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So, what is it about intelligent design that upsets Darwinian fundamentalists like Richard Dawkins? I realize he explains the alleged irreducibly complex eyeball in Dawrwinian terms. But what if the 40-some odd components of the eyeball are not the sum total of the eye? The eye sees nothing really. It sends electrical signals through a part of the eye which science is not very close to being able to reproduce  in any lab today, the retina with its many rods and cones. The retina accepts photons of light where they are transformed into electrical signals along the optic nerve and transmitted to a visual cortex in the brain. And there the brain interprets what it sees and induces certain feelings of elation, curiosity, or sadness and so on. Who or what is responsible for interpreting the images as viewed through the eye? Apparently this is an example of how some scientists tend to be lacking in describing incremental, stepped change according to their materialist views of nature. 


ygtbk
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Fidel wrote:

So, what is it about intelligent design that upsets Darwinian fundamentalists like Richard Dawkins? I realize he explains the alleged irreducibly complex eyeball in Dawrwinian terms. But what if the 40-some odd components of the eyeball are not the sum total of the eye? The eye sees nothing really. It sends electrical signals through a part of the eye which science is not very close to being able to reproduce  in any lab today, the retina with its many rods and cones. The retina accepts photons of light where they are transformed into electrical signals along the optic nerve and transmitted to a visual cortex in the brain. And there the brain interprets what it sees and induces certain feelings of elation, curiosity, or sadness and so on. Who or what is responsible for interpreting the images as viewed through the eye? Apparently this is an example of how some scientists tend to be lacking in describing incremental, stepped change according to their materialist views of nature. 

I think the thing that disturbs people about "Intelligent Design" is that to a first approximation it's Creationism with the word "God" rubbed out and "We don't know" written in in crayon. It may have intellectual merits (perhaps) as a foil to Darwinian evolution, but historically it came about as a way to try to get Creationism-like statements into U.S. textbooks after Creationism had been tried and found wanting. Try reading:

http://www.amazon.ca/Monkey-Business-Scientist-Looks-Creationism/dp/0671...


Fidel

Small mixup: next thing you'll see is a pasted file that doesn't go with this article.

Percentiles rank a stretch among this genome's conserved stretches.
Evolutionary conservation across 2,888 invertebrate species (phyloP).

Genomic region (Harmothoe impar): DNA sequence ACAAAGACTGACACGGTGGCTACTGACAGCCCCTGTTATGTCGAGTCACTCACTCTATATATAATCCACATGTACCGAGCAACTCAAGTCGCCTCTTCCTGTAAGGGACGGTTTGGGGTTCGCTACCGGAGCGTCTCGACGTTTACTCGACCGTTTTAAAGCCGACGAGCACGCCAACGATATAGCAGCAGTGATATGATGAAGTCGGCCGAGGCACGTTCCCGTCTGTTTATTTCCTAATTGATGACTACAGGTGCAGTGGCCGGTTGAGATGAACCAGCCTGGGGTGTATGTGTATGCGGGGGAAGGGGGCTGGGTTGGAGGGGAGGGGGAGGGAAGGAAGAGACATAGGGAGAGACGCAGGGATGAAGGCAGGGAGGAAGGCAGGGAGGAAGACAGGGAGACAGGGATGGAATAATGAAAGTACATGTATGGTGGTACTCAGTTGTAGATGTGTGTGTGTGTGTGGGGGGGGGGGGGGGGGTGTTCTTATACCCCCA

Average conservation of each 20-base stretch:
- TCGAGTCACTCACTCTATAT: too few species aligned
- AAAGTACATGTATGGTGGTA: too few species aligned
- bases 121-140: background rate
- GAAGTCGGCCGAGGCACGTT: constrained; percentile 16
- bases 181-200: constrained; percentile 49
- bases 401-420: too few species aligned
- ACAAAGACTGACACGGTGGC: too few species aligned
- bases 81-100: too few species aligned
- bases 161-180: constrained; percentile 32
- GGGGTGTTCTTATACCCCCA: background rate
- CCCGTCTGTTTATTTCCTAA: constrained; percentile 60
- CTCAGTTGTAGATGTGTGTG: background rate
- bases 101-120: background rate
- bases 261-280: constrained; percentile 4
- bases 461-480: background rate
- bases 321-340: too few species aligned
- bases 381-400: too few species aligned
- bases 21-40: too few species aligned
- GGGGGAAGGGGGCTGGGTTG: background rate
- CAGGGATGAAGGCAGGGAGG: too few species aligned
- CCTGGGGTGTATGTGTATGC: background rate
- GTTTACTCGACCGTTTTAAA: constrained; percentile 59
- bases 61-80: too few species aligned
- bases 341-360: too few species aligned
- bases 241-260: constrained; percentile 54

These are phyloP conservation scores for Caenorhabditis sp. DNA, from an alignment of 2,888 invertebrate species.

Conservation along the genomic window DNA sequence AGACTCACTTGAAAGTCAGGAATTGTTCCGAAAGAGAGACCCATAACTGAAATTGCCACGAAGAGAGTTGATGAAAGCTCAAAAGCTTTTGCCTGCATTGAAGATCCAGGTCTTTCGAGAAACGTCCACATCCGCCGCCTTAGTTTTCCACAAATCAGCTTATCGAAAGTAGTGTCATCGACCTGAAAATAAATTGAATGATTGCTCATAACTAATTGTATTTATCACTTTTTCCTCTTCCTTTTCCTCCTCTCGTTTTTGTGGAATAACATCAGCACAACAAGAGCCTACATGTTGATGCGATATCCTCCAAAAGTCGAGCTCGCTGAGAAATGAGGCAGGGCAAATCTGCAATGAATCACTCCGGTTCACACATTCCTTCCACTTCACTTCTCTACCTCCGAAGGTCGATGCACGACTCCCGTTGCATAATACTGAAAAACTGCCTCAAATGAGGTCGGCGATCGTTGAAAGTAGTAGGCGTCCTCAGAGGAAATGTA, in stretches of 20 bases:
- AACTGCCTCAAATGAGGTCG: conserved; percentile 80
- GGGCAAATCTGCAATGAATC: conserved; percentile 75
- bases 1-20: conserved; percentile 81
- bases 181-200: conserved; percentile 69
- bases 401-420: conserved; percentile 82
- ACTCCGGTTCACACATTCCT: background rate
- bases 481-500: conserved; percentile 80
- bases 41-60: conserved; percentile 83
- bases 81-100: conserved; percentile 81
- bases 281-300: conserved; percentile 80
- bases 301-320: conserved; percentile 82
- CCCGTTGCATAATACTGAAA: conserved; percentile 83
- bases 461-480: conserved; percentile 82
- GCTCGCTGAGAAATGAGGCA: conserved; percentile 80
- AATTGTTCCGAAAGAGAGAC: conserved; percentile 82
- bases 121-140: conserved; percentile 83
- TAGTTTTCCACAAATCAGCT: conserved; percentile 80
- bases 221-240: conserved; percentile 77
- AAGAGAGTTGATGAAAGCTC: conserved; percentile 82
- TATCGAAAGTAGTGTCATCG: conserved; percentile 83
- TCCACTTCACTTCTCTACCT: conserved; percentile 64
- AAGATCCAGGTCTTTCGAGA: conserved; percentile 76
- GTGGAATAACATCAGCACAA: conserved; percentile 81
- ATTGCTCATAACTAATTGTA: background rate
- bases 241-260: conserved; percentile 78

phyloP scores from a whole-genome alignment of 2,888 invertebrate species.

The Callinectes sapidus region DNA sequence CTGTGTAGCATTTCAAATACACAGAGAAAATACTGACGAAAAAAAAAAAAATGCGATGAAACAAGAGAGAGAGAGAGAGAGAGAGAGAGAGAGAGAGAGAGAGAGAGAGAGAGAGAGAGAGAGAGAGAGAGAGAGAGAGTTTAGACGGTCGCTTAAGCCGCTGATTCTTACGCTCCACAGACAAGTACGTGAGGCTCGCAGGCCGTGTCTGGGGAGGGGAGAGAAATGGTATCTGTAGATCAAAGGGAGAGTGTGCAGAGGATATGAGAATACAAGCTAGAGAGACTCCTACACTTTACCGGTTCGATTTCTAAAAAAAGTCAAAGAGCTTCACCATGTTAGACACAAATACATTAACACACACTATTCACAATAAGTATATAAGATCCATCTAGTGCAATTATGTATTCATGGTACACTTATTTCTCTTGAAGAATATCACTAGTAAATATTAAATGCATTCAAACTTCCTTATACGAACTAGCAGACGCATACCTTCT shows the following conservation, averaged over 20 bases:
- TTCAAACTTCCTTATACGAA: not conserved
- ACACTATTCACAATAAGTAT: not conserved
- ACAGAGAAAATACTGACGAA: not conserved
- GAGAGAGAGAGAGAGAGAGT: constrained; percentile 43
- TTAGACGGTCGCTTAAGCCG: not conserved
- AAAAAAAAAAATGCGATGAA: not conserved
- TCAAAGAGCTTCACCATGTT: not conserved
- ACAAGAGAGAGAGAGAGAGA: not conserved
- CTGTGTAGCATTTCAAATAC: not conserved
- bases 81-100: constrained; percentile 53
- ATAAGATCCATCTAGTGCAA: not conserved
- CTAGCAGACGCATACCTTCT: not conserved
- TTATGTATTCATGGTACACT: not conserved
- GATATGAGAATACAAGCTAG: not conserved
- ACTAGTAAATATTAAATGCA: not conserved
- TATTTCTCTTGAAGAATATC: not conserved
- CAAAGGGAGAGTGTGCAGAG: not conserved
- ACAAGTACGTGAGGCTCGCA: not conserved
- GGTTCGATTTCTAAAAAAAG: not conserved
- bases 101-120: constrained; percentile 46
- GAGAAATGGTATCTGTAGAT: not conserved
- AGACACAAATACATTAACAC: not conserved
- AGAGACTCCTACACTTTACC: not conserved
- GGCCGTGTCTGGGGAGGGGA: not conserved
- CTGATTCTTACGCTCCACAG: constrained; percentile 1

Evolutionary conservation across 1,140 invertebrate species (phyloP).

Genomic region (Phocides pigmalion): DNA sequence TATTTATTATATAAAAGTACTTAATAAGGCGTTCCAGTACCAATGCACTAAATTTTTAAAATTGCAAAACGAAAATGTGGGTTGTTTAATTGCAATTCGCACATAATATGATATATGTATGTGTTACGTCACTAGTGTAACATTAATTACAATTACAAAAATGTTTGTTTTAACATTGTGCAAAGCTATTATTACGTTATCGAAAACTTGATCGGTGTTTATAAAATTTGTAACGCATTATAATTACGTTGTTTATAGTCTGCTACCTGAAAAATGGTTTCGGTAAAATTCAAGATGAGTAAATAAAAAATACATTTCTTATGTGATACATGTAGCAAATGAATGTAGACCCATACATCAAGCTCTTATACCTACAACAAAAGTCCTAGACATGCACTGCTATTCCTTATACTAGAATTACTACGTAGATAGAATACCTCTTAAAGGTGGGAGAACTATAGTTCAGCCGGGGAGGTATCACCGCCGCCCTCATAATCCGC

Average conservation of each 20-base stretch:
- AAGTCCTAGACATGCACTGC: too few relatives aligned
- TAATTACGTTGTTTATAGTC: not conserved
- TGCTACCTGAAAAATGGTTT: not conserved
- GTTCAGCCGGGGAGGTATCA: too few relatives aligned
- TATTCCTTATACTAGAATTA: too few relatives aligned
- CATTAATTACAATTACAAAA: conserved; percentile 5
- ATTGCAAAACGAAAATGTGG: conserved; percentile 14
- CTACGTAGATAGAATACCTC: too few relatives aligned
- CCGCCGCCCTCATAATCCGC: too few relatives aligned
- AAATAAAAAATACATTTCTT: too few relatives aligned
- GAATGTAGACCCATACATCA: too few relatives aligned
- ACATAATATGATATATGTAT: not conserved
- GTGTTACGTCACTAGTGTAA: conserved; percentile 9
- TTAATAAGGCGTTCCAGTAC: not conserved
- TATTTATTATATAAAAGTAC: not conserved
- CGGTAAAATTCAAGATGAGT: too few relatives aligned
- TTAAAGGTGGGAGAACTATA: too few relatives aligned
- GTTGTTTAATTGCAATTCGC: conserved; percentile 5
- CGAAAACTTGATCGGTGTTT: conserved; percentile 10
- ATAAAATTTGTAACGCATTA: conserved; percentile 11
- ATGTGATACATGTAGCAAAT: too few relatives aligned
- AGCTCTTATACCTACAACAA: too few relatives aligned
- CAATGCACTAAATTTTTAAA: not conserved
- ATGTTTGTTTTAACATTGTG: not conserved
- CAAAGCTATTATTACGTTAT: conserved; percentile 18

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ygtbk wrote:

Fidel wrote:

So, what is it about intelligent design that upsets Darwinian fundamentalists like Richard Dawkins? I realize he explains the alleged irreducibly complex eyeball in Dawrwinian terms. But what if the 40-some odd components of the eyeball are not the sum total of the eye? The eye sees nothing really. It sends electrical signals through a part of the eye which science is not very close to being able to reproduce  in any lab today, the retina with its many rods and cones. The retina accepts photons of light where they are transformed into electrical signals along the optic nerve and transmitted to a visual cortex in the brain. And there the brain interprets what it sees and induces certain feelings of elation, curiosity, or sadness and so on. Who or what is responsible for interpreting the images as viewed through the eye? Apparently this is an example of how some scientists tend to be lacking in describing incremental, stepped change according to their materialist views of nature. 

I think the thing that disturbs people about "Intelligent Design" is that to a first approximation it's Creationism with the word "God" rubbed out and "We don't know" written in in crayon. It may have intellectual merits (perhaps) as a foil to Darwinian evolution, but historically it came about as a way to try to get Creationism-like statements into U.S. textbooks after Creationism had been tried and found wanting. Try reading:

http://www.amazon.ca/Monkey-Business-Scientist-Looks-Creationism/dp/0671...

 

Okay, so apparently IDers make no claims that God must be responsible. Darwinian fundamentalists insist that is the implication. Who or what else could IDers be referring to they ask? They must be referring to the Christian God of war and vengence with a dash of imperial Roman flavouring.

But again, scientists know with few doubts what enters the eye. They know that Nautilus' have crude pinhole eyes and therefore a good first step toward a more complex evolution of the eye in general.

But what is it that interpretes the images? What is it about our highly evolved bodies that decides Charlie Chaplin films or Jim Carey movies are humorous to watch? We know that other anim,als are capable of having a sense of humor however slight. But who or what part of the visual system is doing the observing? We know what goes into the eye, but what is at the other end of the deal and peering through the camera lens?